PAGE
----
Perhaps the biggest catalyst will be putting the company’s legal issues in the rearview mirror. Schultz’s leadership should help the company (at worst) negotiate a settlement that involves minimal cash fines.
With a forward price/earnings ratio of just 5, Teva is a screaming bargain.
Another controversial stock with all the tools needed to spin circles around bitcoin in the long run is the mining company Palantir Technologies (PLTR -3.60% ).
Which makes technology stock Palantir such a controversial business is its dealings with the US government. Founded shortly after the September 2001 terrorist attacks, Palantir began providing its data mining software and consulting services to various government agencies, including the Immigration and Customs Enforcement Agency (ICE). ICE is a polarizing agency that some Americans like and others would rather see disbanded.
What’s not polarizing is the growth potential that Palantir brings to the table. This is a company that in mid-November raised its full-year sales forecast to predict 44% year-over-year growth. Major government and defense contracts were a driving force for the company’s Gotham data mining platform for years.
But in the longer term, it’s the company’s Foundry platform that provides even more intrigue. Foundry is enterprise-based and designed to make complex data more manageable and actionable for the business using its solutions. Although it is the slowest growing platform compared to Gotham, investors should understand that annual spend increases over time with Palantir’s corporate clients. Give it a few years and Foundry could easily become Palantir’s primary growth engine.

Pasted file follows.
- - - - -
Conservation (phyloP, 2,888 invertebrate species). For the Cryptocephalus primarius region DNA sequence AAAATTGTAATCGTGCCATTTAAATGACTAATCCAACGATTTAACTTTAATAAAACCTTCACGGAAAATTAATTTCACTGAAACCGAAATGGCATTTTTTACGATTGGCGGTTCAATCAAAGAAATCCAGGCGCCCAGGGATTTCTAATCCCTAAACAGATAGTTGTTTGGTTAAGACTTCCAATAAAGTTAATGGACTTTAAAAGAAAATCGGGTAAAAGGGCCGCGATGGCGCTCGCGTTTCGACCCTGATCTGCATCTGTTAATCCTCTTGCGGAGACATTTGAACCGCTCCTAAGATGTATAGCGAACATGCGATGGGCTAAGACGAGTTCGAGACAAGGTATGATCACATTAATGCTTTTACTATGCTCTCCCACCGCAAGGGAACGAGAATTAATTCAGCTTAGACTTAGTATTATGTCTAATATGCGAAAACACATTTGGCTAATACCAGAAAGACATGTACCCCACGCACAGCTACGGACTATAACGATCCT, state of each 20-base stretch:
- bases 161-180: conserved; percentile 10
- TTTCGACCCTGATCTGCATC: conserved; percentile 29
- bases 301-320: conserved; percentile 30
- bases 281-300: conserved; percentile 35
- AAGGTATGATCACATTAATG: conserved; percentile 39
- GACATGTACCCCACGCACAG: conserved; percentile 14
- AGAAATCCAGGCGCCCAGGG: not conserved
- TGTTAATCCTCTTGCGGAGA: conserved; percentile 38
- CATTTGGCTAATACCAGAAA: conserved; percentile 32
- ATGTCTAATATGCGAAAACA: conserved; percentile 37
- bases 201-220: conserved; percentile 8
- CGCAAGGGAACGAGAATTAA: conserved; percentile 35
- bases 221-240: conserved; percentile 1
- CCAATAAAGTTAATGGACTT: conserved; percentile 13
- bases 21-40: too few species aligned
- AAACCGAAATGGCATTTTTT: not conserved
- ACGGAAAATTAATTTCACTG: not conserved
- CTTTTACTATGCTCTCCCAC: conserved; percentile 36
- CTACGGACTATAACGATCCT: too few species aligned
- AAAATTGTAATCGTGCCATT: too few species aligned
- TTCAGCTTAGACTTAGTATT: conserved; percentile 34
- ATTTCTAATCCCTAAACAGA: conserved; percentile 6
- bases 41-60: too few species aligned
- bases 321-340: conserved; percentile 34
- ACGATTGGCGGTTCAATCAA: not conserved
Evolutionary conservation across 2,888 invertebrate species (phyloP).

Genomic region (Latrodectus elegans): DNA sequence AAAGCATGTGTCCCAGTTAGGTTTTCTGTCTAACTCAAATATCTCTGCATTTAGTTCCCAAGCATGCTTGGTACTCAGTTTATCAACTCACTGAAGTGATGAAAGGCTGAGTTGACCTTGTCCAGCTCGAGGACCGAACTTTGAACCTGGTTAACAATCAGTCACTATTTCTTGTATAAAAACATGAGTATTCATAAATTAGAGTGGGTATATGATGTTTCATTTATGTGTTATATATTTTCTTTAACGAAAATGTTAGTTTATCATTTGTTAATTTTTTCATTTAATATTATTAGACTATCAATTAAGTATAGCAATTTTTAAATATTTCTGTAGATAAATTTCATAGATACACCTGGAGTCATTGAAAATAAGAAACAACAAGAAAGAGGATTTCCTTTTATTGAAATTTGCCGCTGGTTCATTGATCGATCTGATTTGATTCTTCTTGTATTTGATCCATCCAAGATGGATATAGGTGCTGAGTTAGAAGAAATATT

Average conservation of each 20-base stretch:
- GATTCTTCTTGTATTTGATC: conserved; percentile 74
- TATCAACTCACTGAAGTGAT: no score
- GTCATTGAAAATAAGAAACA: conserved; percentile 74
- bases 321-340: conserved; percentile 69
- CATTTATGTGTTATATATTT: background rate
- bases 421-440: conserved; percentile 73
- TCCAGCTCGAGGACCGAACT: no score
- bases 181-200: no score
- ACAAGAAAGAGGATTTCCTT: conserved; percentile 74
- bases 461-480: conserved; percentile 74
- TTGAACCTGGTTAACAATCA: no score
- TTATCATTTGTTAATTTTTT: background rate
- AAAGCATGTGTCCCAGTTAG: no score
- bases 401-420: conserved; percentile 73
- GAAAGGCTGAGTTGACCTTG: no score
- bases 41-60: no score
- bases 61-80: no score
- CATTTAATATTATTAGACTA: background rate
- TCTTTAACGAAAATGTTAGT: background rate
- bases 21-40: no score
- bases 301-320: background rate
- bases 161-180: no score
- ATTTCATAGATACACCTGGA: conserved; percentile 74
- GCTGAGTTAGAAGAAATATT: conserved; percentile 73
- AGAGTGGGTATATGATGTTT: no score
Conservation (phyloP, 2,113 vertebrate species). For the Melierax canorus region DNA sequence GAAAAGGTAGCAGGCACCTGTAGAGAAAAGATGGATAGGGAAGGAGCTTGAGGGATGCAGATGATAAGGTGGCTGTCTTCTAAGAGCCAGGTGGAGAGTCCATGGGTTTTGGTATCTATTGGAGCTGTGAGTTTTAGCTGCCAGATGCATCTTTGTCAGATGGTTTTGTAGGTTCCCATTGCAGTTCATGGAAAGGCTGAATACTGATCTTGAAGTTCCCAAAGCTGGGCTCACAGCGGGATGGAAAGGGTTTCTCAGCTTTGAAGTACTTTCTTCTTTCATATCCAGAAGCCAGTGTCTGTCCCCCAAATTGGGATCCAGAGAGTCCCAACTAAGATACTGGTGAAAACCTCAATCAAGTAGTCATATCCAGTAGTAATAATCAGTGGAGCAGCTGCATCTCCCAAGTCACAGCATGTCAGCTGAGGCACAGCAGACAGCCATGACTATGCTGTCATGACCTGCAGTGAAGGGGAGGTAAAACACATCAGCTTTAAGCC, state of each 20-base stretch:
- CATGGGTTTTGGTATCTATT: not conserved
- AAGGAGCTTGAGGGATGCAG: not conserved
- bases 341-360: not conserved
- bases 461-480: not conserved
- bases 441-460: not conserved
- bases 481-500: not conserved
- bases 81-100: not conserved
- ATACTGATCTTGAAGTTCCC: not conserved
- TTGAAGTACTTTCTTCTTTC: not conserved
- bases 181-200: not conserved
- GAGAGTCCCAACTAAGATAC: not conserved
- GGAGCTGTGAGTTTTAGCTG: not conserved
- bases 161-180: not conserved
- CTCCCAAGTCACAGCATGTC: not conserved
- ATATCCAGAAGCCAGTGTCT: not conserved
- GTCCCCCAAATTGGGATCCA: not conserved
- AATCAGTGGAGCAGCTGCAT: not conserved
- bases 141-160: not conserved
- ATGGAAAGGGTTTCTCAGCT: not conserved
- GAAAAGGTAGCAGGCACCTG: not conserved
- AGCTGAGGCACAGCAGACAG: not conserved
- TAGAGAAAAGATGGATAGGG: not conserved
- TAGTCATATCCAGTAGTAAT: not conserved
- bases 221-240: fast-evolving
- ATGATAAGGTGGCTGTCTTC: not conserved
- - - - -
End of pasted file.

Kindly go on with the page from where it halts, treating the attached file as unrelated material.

While not cheap in the traditional fundamental sense, Palantir offers a significant long-term benefit.
This article represents the opinion of the author, who may disagree with the “official” recommendation position of a high-end advice service Motley Fool. We are heterogeneous! Challenging an investing thesis — even one of our own — helps us all think critically about investing and make decisions that help us become smarter, happier, and wealthier.